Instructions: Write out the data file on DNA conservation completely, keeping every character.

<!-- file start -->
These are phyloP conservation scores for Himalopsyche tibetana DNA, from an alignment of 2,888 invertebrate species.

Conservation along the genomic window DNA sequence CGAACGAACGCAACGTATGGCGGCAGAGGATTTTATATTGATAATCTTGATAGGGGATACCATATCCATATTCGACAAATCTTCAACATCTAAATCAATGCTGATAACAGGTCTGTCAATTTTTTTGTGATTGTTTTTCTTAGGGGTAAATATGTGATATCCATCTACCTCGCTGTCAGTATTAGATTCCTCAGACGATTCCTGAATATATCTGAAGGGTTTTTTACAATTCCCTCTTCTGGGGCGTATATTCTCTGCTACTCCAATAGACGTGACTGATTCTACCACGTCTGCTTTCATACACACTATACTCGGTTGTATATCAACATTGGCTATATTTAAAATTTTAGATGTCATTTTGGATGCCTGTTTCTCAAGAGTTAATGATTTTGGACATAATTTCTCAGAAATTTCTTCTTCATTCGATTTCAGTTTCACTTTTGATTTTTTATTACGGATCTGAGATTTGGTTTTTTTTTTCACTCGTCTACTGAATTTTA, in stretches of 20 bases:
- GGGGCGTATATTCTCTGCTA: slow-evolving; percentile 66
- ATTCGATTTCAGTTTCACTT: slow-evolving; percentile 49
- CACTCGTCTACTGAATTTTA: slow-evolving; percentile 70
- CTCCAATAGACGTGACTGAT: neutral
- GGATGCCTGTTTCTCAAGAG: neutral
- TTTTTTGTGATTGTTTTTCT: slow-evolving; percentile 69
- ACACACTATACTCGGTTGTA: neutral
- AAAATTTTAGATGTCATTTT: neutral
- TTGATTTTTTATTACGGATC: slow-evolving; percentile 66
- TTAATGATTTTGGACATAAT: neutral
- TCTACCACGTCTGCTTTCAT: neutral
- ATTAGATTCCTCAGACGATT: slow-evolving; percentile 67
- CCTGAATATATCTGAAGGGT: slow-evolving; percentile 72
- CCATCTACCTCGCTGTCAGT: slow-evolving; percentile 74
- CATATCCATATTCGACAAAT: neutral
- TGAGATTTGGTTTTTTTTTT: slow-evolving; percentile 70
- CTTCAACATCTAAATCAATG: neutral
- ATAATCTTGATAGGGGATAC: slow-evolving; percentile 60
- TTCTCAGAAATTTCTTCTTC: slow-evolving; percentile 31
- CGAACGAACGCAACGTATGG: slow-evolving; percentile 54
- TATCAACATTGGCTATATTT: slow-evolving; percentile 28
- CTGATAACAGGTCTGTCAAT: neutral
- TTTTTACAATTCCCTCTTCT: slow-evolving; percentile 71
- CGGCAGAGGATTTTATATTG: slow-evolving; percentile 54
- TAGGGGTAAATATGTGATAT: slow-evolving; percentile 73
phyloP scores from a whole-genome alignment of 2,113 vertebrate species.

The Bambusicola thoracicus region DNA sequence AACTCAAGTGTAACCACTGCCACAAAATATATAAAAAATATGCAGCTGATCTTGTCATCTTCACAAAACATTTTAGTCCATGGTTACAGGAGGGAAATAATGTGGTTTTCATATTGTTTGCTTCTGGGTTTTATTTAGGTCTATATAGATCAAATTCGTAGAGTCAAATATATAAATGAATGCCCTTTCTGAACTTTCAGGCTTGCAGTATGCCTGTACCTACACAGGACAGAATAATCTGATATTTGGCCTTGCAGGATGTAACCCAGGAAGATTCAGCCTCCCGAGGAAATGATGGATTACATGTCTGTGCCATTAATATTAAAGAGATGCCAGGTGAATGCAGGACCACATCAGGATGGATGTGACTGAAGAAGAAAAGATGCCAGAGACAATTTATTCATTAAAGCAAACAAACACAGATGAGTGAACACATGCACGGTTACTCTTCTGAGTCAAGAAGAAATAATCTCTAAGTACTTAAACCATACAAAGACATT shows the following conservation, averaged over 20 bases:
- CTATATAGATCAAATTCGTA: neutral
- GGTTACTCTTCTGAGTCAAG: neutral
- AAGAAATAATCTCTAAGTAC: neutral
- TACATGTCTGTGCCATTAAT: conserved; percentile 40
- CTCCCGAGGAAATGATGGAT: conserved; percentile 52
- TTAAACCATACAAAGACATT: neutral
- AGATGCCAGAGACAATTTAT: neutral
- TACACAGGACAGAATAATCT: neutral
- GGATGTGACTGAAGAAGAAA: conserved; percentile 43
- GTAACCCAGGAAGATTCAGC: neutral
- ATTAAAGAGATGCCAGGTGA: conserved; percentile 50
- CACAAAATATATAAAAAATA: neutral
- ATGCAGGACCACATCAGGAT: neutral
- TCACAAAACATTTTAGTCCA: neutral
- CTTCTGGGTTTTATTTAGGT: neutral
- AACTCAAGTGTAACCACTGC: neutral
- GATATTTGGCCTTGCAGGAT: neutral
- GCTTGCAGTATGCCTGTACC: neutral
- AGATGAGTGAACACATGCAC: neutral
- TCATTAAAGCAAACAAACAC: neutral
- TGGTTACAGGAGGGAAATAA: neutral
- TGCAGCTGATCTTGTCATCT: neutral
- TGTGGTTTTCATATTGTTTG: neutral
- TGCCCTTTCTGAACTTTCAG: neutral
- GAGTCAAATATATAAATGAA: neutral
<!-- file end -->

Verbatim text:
These are phyloP conservation scores for Himalopsyche tibetana DNA, from an alignment of 2,888 invertebrate species.

Conservation along the genomic window DNA sequence CGAACGAACGCAACGTATGGCGGCAGAGGATTTTATATTGATAATCTTGATAGGGGATACCATATCCATATTCGACAAATCTTCAACATCTAAATCAATGCTGATAACAGGTCTGTCAATTTTTTTGTGATTGTTTTTCTTAGGGGTAAATATGTGATATCCATCTACCTCGCTGTCAGTATTAGATTCCTCAGACGATTCCTGAATATATCTGAAGGGTTTTTTACAATTCCCTCTTCTGGGGCGTATATTCTCTGCTACTCCAATAGACGTGACTGATTCTACCACGTCTGCTTTCATACACACTATACTCGGTTGTATATCAACATTGGCTATATTTAAAATTTTAGATGTCATTTTGGATGCCTGTTTCTCAAGAGTTAATGATTTTGGACATAATTTCTCAGAAATTTCTTCTTCATTCGATTTCAGTTTCACTTTTGATTTTTTATTACGGATCTGAGATTTGGTTTTTTTTTTCACTCGTCTACTGAATTTTA, in stretches of 20 bases:
- GGGGCGTATATTCTCTGCTA: slow-evolving; percentile 66
- ATTCGATTTCAGTTTCACTT: slow-evolving; percentile 49
- CACTCGTCTACTGAATTTTA: slow-evolving; percentile 70
- CTCCAATAGACGTGACTGAT: neutral
- GGATGCCTGTTTCTCAAGAG: neutral
- TTTTTTGTGATTGTTTTTCT: slow-evolving; percentile 69
- ACACACTATACTCGGTTGTA: neutral
- AAAATTTTAGATGTCATTTT: neutral
- TTGATTTTTTATTACGGATC: slow-evolving; percentile 66
- TTAATGATTTTGGACATAAT: neutral
- TCTACCACGTCTGCTTTCAT: neutral
- ATTAGATTCCTCAGACGATT: slow-evolving; percentile 67
- CCTGAATATATCTGAAGGGT: slow-evolving; percentile 72
- CCATCTACCTCGCTGTCAGT: slow-evolving; percentile 74
- CATATCCATATTCGACAAAT: neutral
- TGAGATTTGGTTTTTTTTTT: slow-evolving; percentile 70
- CTTCAACATCTAAATCAATG: neutral
- ATAATCTTGATAGGGGATAC: slow-evolving; percentile 60
- TTCTCAGAAATTTCTTCTTC: slow-evolving; percentile 31
- CGAACGAACGCAACGTATGG: slow-evolving; percentile 54
- TATCAACATTGGCTATATTT: slow-evolving; percentile 28
- CTGATAACAGGTCTGTCAAT: neutral
- TTTTTACAATTCCCTCTTCT: slow-evolving; percentile 71
- CGGCAGAGGATTTTATATTG: slow-evolving; percentile 54
- TAGGGGTAAATATGTGATAT: slow-evolving; percentile 73
phyloP scores from a whole-genome alignment of 2,113 vertebrate species.

The Bambusicola thoracicus region DNA sequence AACTCAAGTGTAACCACTGCCACAAAATATATAAAAAATATGCAGCTGATCTTGTCATCTTCACAAAACATTTTAGTCCATGGTTACAGGAGGGAAATAATGTGGTTTTCATATTGTTTGCTTCTGGGTTTTATTTAGGTCTATATAGATCAAATTCGTAGAGTCAAATATATAAATGAATGCCCTTTCTGAACTTTCAGGCTTGCAGTATGCCTGTACCTACACAGGACAGAATAATCTGATATTTGGCCTTGCAGGATGTAACCCAGGAAGATTCAGCCTCCCGAGGAAATGATGGATTACATGTCTGTGCCATTAATATTAAAGAGATGCCAGGTGAATGCAGGACCACATCAGGATGGATGTGACTGAAGAAGAAAAGATGCCAGAGACAATTTATTCATTAAAGCAAACAAACACAGATGAGTGAACACATGCACGGTTACTCTTCTGAGTCAAGAAGAAATAATCTCTAAGTACTTAAACCATACAAAGACATT shows the following conservation, averaged over 20 bases:
- CTATATAGATCAAATTCGTA: neutral
- GGTTACTCTTCTGAGTCAAG: neutral
- AAGAAATAATCTCTAAGTAC: neutral
- TACATGTCTGTGCCATTAAT: conserved; percentile 40
- CTCCCGAGGAAATGATGGAT: conserved; percentile 52
- TTAAACCATACAAAGACATT: neutral
- AGATGCCAGAGACAATTTAT: neutral
- TACACAGGACAGAATAATCT: neutral
- GGATGTGACTGAAGAAGAAA: conserved; percentile 43
- GTAACCCAGGAAGATTCAGC: neutral
- ATTAAAGAGATGCCAGGTGA: conserved; percentile 50
- CACAAAATATATAAAAAATA: neutral
- ATGCAGGACCACATCAGGAT: neutral
- TCACAAAACATTTTAGTCCA: neutral
- CTTCTGGGTTTTATTTAGGT: neutral
- AACTCAAGTGTAACCACTGC: neutral
- GATATTTGGCCTTGCAGGAT: neutral
- GCTTGCAGTATGCCTGTACC: neutral
- AGATGAGTGAACACATGCAC: neutral
- TCATTAAAGCAAACAAACAC: neutral
- TGGTTACAGGAGGGAAATAA: neutral
- TGCAGCTGATCTTGTCATCT: neutral
- TGTGGTTTTCATATTGTTTG: neutral
- TGCCCTTTCTGAACTTTCAG: neutral
- GAGTCAAATATATAAATGAA: neutral